October 08, 2007
Single Shot Gene Therapy Spreads Through Mouse Brain

The brain, not space, is the final frontier. Our brains are all growing old and are the hardest part of the body to repair and rejuvenate. We need gene therapy to do brain rejuvenation. So I'm always happy to come across reports on advances in brain gene therapy. Some researchers have found a way to get really good coverage of gene therapy delivered in to the brains of mice.

By targeting a site in a mouse brain well connected to other areas, researchers successfully delivered a beneficial gene to the entire brain—after one injection of gene therapy. If these results in animals can be realized in people, researchers may have a potential method for gene therapy to treat a host of rare but devastating congenital human neurological disorders, such as Tay-Sachs disease.

Researchers from The Children’s Hospital of Philadelphia and the University of Pennsylvania reported their findings in the September 12 issue of the Journal of Neuroscience.

“After a single injection, this technique succeeded in correcting diseased areas throughout the brain,” said study leader John H. Wolfe, V.M.D., Ph.D., a neurology researcher at The Children’s Hospital of Philadelphia and a professor of pathology and medical genetics at the Penn School of Veterinary Medicine. “This may represent a new strategy for treating genetic diseases of the central nervous system.”

Wolfe and Penn graduate student Cassia N. Cearley performed the study in mice specially bred to have the neurogenetic disease mucopolysaccharidosis type VII (MPS VII). In people, MPS VII, also called Sly syndrome, is a rare, multisystem disease causing mental retardation and death in childhood or early adulthood.

The fact that this gene therapy worked against a lysosomal storage disorder is reason for optimism for brain rejuvenation gene therapies.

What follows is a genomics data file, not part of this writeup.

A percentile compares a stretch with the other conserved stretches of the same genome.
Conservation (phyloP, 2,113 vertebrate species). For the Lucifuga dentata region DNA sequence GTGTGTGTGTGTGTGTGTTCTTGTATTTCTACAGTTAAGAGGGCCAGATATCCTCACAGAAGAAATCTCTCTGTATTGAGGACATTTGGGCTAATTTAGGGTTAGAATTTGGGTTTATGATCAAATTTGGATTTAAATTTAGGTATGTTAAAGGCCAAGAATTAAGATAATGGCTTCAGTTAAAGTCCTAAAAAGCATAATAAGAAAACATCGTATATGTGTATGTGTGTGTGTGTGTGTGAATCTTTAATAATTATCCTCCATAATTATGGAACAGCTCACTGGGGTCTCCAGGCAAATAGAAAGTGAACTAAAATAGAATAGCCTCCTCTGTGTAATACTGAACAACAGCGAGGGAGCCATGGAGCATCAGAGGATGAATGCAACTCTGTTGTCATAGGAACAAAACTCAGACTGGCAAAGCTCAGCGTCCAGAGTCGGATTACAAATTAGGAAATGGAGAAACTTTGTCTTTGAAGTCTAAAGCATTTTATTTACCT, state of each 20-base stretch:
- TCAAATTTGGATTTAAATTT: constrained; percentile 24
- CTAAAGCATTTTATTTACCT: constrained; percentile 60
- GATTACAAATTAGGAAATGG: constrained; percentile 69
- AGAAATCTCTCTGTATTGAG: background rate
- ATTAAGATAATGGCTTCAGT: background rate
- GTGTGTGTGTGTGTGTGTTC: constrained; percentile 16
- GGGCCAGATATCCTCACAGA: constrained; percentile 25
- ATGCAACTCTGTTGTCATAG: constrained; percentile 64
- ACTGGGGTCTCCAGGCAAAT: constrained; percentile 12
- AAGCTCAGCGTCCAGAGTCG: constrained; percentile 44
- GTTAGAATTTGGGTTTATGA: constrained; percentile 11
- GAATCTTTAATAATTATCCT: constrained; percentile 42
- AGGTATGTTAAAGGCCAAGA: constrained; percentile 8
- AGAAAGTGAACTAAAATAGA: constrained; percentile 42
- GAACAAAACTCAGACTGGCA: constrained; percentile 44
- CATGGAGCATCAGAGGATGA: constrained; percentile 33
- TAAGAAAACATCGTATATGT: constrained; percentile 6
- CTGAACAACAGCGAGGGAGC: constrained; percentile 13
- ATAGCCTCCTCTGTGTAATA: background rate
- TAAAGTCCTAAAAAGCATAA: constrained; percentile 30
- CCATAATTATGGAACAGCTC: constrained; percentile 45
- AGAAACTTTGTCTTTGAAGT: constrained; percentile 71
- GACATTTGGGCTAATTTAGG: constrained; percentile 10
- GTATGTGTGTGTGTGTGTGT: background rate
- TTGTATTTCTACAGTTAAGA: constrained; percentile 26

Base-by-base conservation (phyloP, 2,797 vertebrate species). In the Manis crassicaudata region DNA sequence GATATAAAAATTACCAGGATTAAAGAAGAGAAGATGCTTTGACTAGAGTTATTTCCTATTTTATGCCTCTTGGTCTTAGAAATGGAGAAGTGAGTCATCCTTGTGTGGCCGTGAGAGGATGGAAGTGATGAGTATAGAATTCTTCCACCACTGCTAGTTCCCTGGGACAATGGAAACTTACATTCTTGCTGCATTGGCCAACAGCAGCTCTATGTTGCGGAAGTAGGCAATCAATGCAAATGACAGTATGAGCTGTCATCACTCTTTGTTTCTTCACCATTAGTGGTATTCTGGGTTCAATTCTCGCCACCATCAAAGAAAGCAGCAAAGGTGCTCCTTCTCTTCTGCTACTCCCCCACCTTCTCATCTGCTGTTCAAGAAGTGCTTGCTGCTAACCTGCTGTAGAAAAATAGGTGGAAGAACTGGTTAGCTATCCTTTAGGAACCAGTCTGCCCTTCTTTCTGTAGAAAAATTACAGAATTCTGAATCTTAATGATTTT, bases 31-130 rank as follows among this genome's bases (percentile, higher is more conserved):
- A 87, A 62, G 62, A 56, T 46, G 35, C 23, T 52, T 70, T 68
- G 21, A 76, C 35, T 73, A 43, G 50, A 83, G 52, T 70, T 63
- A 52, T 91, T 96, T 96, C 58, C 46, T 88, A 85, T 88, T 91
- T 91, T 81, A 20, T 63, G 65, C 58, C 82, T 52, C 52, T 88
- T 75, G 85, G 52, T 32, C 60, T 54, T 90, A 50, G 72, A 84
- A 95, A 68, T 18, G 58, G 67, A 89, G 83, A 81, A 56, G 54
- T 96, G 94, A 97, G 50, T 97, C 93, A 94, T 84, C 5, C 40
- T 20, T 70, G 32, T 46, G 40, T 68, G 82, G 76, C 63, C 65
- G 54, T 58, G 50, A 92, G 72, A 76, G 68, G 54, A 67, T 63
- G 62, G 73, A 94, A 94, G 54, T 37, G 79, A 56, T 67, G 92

Sly syndrome is one of a class of some 60 disorders called lysosomal storage diseases that collectively cause disabilities in about one in 5,000 births. Those diseases account for a significant share of childhood mental retardation and severe, often fatal, disabilities. In each of the lysosomal storage diseases, a defect in a specific gene disrupts the production of an enzyme that cleans up waste products from cells. Cellular debris builds up within cell storage sites called lysosomes, and the waste deposits interfere with basic cell functions. Other examples of lysosomal storage diseases are Tay-Sachs disease, Hunter disease and Pompe disease.

One of Aubrey de Grey's proposed SENS (Strategies for Engineered Negligible Senescence) therapies involves sending genes into cells to enhance lysosomal breakdown of accumulated trash. Basically, use genes from other species to help take out the cellular trash. A successful gene therapy that moves into large numbers of brain cells to enhance lysosomal function would be a step in the right direction for future development of SENS therapies.

Share |      Randall Parker, 2007 October 08 08:05 PM  Biotech Gene Therapy


Comments
Brett Bellmore said at October 9, 2007 3:37 AM:

Of course, one must take into account that, if a single shot could genetically reengineer a volume of human brain comparable to the size of a mouse brain, you'd still be talking a LOT of shots. Mouse brains aren't very large.

I still think we're going to have to use a biological vector which can already travel around the brain, and enter living cells: Intracellular parasites. Kind of icky, I realize, but they've got enormous potential as a genetic engineering vector. Maybe we could persuade Venter and Smith that this would be a good avenue of exploration?

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